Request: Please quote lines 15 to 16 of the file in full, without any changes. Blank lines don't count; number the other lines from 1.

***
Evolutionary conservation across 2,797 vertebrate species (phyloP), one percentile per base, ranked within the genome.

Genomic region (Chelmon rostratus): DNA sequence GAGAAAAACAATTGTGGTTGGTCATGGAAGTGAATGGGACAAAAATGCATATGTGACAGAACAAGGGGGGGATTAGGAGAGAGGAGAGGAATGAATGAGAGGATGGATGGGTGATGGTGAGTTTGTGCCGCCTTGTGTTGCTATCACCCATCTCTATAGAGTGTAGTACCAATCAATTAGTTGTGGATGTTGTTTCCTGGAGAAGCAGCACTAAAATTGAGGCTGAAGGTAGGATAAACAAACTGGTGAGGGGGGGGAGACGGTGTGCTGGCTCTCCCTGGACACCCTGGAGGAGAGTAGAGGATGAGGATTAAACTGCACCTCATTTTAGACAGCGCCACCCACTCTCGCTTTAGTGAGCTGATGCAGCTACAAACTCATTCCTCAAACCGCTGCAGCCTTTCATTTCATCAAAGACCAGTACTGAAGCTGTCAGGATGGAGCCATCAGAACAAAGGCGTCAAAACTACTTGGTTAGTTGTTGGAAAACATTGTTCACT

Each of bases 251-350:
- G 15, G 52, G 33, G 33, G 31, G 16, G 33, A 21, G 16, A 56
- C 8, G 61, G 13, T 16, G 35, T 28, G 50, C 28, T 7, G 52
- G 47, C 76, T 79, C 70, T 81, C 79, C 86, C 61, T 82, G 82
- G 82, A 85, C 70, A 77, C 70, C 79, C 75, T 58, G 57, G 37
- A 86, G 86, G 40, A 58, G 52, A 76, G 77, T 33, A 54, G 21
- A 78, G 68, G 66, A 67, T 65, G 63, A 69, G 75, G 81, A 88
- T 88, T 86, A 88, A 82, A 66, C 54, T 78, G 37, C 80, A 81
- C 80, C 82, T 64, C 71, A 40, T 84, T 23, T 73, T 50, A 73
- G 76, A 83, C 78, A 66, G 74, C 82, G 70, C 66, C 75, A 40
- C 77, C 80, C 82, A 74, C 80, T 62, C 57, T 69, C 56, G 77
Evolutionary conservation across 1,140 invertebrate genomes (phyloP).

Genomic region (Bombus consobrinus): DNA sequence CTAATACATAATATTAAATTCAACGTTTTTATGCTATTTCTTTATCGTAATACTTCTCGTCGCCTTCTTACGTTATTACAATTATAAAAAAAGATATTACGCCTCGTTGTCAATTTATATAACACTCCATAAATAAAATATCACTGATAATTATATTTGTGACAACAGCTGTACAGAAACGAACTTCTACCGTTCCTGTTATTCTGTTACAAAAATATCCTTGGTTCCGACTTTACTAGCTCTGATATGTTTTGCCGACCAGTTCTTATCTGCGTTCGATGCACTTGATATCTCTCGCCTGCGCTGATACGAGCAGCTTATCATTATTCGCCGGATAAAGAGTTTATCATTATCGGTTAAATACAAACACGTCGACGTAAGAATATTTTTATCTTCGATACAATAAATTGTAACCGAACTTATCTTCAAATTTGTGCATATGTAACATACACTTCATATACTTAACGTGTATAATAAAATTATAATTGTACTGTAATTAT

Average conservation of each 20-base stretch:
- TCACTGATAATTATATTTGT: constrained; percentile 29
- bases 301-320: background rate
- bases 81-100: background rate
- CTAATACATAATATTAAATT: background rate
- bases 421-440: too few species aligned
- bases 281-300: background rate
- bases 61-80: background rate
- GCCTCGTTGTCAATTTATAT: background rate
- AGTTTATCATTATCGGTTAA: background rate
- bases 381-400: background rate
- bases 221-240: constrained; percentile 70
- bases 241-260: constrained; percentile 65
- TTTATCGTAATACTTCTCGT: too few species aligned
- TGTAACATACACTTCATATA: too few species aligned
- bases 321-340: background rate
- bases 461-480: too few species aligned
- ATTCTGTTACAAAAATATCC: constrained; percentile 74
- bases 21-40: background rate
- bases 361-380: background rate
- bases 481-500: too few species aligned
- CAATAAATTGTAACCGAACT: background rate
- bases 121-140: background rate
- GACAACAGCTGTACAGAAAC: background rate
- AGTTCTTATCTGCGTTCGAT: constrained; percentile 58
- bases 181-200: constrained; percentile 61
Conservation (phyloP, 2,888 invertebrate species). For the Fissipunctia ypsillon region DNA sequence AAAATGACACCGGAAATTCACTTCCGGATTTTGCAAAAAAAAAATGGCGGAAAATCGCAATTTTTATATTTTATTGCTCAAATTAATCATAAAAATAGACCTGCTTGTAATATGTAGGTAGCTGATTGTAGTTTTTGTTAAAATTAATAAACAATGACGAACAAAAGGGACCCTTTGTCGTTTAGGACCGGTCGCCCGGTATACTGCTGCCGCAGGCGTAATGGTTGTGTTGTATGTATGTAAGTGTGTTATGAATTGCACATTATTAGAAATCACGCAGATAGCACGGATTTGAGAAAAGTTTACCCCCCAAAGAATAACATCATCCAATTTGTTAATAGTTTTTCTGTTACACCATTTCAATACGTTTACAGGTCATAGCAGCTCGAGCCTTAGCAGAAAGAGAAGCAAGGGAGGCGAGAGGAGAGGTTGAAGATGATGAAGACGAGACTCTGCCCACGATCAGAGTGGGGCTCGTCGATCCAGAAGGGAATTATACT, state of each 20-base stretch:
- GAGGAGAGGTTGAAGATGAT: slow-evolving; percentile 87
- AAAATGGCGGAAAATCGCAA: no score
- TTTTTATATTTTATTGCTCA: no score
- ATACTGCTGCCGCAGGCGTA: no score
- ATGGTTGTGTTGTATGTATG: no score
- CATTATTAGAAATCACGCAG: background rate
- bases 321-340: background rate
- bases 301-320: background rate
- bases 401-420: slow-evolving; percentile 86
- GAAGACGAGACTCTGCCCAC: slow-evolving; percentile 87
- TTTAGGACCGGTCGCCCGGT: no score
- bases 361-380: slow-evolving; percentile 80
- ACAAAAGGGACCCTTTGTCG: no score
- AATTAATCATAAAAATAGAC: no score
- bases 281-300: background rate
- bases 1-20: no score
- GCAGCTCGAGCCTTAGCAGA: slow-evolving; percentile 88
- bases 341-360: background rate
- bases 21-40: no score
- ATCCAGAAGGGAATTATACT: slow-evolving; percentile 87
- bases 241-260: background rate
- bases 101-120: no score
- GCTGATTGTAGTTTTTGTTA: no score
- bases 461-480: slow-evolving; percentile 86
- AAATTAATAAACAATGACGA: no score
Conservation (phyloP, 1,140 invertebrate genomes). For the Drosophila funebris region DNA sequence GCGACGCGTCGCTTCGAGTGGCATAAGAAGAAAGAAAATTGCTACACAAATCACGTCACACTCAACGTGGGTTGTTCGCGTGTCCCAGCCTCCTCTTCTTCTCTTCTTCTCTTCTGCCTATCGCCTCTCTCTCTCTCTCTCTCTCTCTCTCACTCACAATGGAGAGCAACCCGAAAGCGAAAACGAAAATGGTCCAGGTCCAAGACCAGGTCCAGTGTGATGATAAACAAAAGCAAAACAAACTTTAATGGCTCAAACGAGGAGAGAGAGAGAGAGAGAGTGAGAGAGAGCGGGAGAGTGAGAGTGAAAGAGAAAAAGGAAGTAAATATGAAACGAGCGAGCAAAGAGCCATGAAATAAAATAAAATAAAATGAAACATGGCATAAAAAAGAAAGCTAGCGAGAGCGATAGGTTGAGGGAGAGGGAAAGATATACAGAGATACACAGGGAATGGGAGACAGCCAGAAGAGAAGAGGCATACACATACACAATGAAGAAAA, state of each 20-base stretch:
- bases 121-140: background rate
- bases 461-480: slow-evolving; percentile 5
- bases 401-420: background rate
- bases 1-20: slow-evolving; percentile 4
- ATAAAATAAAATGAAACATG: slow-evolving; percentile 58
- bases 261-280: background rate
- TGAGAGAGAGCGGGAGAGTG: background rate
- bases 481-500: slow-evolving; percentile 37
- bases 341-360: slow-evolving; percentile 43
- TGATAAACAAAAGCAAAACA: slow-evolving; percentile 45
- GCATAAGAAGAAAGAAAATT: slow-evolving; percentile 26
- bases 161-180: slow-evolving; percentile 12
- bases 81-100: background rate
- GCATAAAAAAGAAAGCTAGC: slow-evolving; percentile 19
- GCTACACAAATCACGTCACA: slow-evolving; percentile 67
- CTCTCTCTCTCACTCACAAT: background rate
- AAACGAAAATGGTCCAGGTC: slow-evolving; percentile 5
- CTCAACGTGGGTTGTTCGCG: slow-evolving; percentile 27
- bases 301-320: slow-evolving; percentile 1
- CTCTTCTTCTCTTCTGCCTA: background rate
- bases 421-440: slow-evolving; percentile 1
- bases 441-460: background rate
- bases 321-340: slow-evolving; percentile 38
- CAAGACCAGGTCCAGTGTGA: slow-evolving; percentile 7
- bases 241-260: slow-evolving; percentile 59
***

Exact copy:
Genomic region (Bombus consobrinus): DNA sequence CTAATACATAATATTAAATTCAACGTTTTTATGCTATTTCTTTATCGTAATACTTCTCGTCGCCTTCTTACGTTATTACAATTATAAAAAAAGATATTACGCCTCGTTGTCAATTTATATAACACTCCATAAATAAAATATCACTGATAATTATATTTGTGACAACAGCTGTACAGAAACGAACTTCTACCGTTCCTGTTATTCTGTTACAAAAATATCCTTGGTTCCGACTTTACTAGCTCTGATATGTTTTGCCGACCAGTTCTTATCTGCGTTCGATGCACTTGATATCTCTCGCCTGCGCTGATACGAGCAGCTTATCATTATTCGCCGGATAAAGAGTTTATCATTATCGGTTAAATACAAACACGTCGACGTAAGAATATTTTTATCTTCGATACAATAAATTGTAACCGAACTTATCTTCAAATTTGTGCATATGTAACATACACTTCATATACTTAACGTGTATAATAAAATTATAATTGTACTGTAATTAT

Average conservation of each 20-base stretch: